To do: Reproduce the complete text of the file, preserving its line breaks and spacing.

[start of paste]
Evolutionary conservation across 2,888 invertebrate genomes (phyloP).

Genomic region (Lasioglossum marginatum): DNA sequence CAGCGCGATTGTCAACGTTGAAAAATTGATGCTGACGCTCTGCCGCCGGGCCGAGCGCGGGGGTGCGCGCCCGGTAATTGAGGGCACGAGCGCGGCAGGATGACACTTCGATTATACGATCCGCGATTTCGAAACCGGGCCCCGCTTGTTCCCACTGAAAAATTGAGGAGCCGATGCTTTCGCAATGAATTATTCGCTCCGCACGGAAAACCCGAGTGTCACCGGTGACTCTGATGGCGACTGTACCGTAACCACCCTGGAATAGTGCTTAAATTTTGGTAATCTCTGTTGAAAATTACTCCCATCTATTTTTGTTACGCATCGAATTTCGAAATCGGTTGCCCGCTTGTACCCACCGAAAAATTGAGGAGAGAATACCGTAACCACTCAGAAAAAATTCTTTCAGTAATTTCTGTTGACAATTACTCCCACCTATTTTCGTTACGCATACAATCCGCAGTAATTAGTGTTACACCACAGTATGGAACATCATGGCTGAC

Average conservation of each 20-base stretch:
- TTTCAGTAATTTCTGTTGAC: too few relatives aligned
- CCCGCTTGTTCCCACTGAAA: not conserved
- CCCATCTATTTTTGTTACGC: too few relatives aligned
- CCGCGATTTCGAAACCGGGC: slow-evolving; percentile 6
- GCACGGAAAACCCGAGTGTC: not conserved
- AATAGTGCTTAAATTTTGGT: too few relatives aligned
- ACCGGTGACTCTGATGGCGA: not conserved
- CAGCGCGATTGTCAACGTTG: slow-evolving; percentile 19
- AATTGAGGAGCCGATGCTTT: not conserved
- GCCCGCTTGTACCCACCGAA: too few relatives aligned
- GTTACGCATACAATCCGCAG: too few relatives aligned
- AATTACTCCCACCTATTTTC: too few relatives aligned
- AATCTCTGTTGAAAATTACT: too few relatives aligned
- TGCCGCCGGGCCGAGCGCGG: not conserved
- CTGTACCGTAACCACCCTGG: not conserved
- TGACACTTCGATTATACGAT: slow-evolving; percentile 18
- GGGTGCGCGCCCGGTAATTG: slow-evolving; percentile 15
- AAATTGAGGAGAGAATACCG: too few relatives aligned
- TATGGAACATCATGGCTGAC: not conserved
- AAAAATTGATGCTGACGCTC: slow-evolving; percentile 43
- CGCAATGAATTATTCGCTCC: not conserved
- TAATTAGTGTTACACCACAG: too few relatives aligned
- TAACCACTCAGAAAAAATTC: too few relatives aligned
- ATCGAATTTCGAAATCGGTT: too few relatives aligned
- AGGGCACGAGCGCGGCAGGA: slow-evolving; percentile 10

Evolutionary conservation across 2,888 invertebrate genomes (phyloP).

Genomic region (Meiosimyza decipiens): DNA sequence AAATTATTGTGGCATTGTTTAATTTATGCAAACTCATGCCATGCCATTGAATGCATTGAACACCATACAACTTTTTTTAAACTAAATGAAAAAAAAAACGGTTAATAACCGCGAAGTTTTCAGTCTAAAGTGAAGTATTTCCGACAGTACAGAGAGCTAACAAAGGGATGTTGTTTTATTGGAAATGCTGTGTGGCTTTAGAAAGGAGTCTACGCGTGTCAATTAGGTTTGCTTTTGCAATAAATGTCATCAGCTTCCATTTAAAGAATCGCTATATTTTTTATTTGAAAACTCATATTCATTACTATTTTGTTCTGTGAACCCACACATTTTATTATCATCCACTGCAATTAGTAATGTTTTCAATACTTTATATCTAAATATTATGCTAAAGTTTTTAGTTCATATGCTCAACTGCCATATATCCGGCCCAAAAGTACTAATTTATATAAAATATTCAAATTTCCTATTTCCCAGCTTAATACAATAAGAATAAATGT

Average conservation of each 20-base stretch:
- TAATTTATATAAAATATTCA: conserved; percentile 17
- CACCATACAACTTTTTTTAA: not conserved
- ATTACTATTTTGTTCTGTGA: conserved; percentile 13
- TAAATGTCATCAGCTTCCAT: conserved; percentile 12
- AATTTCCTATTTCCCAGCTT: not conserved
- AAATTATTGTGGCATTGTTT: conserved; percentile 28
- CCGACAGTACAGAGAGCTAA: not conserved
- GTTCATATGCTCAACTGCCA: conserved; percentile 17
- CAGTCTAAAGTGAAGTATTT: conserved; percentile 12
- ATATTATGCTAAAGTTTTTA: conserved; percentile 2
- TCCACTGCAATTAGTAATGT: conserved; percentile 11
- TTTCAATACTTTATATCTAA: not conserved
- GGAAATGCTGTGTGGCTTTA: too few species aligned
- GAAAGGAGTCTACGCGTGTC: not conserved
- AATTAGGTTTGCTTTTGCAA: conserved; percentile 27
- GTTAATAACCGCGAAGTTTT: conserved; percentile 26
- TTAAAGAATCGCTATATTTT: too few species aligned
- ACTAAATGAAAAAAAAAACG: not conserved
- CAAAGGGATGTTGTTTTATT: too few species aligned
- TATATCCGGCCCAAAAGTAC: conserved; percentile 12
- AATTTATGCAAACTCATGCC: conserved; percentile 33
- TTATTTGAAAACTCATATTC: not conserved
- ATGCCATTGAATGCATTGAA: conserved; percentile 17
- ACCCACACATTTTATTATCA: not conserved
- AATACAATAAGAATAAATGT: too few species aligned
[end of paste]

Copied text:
Evolutionary conservation across 2,888 invertebrate genomes (phyloP).

Genomic region (Lasioglossum marginatum): DNA sequence CAGCGCGATTGTCAACGTTGAAAAATTGATGCTGACGCTCTGCCGCCGGGCCGAGCGCGGGGGTGCGCGCCCGGTAATTGAGGGCACGAGCGCGGCAGGATGACACTTCGATTATACGATCCGCGATTTCGAAACCGGGCCCCGCTTGTTCCCACTGAAAAATTGAGGAGCCGATGCTTTCGCAATGAATTATTCGCTCCGCACGGAAAACCCGAGTGTCACCGGTGACTCTGATGGCGACTGTACCGTAACCACCCTGGAATAGTGCTTAAATTTTGGTAATCTCTGTTGAAAATTACTCCCATCTATTTTTGTTACGCATCGAATTTCGAAATCGGTTGCCCGCTTGTACCCACCGAAAAATTGAGGAGAGAATACCGTAACCACTCAGAAAAAATTCTTTCAGTAATTTCTGTTGACAATTACTCCCACCTATTTTCGTTACGCATACAATCCGCAGTAATTAGTGTTACACCACAGTATGGAACATCATGGCTGAC

Average conservation of each 20-base stretch:
- TTTCAGTAATTTCTGTTGAC: too few relatives aligned
- CCCGCTTGTTCCCACTGAAA: not conserved
- CCCATCTATTTTTGTTACGC: too few relatives aligned
- CCGCGATTTCGAAACCGGGC: slow-evolving; percentile 6
- GCACGGAAAACCCGAGTGTC: not conserved
- AATAGTGCTTAAATTTTGGT: too few relatives aligned
- ACCGGTGACTCTGATGGCGA: not conserved
- CAGCGCGATTGTCAACGTTG: slow-evolving; percentile 19
- AATTGAGGAGCCGATGCTTT: not conserved
- GCCCGCTTGTACCCACCGAA: too few relatives aligned
- GTTACGCATACAATCCGCAG: too few relatives aligned
- AATTACTCCCACCTATTTTC: too few relatives aligned
- AATCTCTGTTGAAAATTACT: too few relatives aligned
- TGCCGCCGGGCCGAGCGCGG: not conserved
- CTGTACCGTAACCACCCTGG: not conserved
- TGACACTTCGATTATACGAT: slow-evolving; percentile 18
- GGGTGCGCGCCCGGTAATTG: slow-evolving; percentile 15
- AAATTGAGGAGAGAATACCG: too few relatives aligned
- TATGGAACATCATGGCTGAC: not conserved
- AAAAATTGATGCTGACGCTC: slow-evolving; percentile 43
- CGCAATGAATTATTCGCTCC: not conserved
- TAATTAGTGTTACACCACAG: too few relatives aligned
- TAACCACTCAGAAAAAATTC: too few relatives aligned
- ATCGAATTTCGAAATCGGTT: too few relatives aligned
- AGGGCACGAGCGCGGCAGGA: slow-evolving; percentile 10

Evolutionary conservation across 2,888 invertebrate genomes (phyloP).

Genomic region (Meiosimyza decipiens): DNA sequence AAATTATTGTGGCATTGTTTAATTTATGCAAACTCATGCCATGCCATTGAATGCATTGAACACCATACAACTTTTTTTAAACTAAATGAAAAAAAAAACGGTTAATAACCGCGAAGTTTTCAGTCTAAAGTGAAGTATTTCCGACAGTACAGAGAGCTAACAAAGGGATGTTGTTTTATTGGAAATGCTGTGTGGCTTTAGAAAGGAGTCTACGCGTGTCAATTAGGTTTGCTTTTGCAATAAATGTCATCAGCTTCCATTTAAAGAATCGCTATATTTTTTATTTGAAAACTCATATTCATTACTATTTTGTTCTGTGAACCCACACATTTTATTATCATCCACTGCAATTAGTAATGTTTTCAATACTTTATATCTAAATATTATGCTAAAGTTTTTAGTTCATATGCTCAACTGCCATATATCCGGCCCAAAAGTACTAATTTATATAAAATATTCAAATTTCCTATTTCCCAGCTTAATACAATAAGAATAAATGT

Average conservation of each 20-base stretch:
- TAATTTATATAAAATATTCA: conserved; percentile 17
- CACCATACAACTTTTTTTAA: not conserved
- ATTACTATTTTGTTCTGTGA: conserved; percentile 13
- TAAATGTCATCAGCTTCCAT: conserved; percentile 12
- AATTTCCTATTTCCCAGCTT: not conserved
- AAATTATTGTGGCATTGTTT: conserved; percentile 28
- CCGACAGTACAGAGAGCTAA: not conserved
- GTTCATATGCTCAACTGCCA: conserved; percentile 17
- CAGTCTAAAGTGAAGTATTT: conserved; percentile 12
- ATATTATGCTAAAGTTTTTA: conserved; percentile 2
- TCCACTGCAATTAGTAATGT: conserved; percentile 11
- TTTCAATACTTTATATCTAA: not conserved
- GGAAATGCTGTGTGGCTTTA: too few species aligned
- GAAAGGAGTCTACGCGTGTC: not conserved
- AATTAGGTTTGCTTTTGCAA: conserved; percentile 27
- GTTAATAACCGCGAAGTTTT: conserved; percentile 26
- TTAAAGAATCGCTATATTTT: too few species aligned
- ACTAAATGAAAAAAAAAACG: not conserved
- CAAAGGGATGTTGTTTTATT: too few species aligned
- TATATCCGGCCCAAAAGTAC: conserved; percentile 12
- AATTTATGCAAACTCATGCC: conserved; percentile 33
- TTATTTGAAAACTCATATTC: not conserved
- ATGCCATTGAATGCATTGAA: conserved; percentile 17
- ACCCACACATTTTATTATCA: not conserved
- AATACAATAAGAATAAATGT: too few species aligned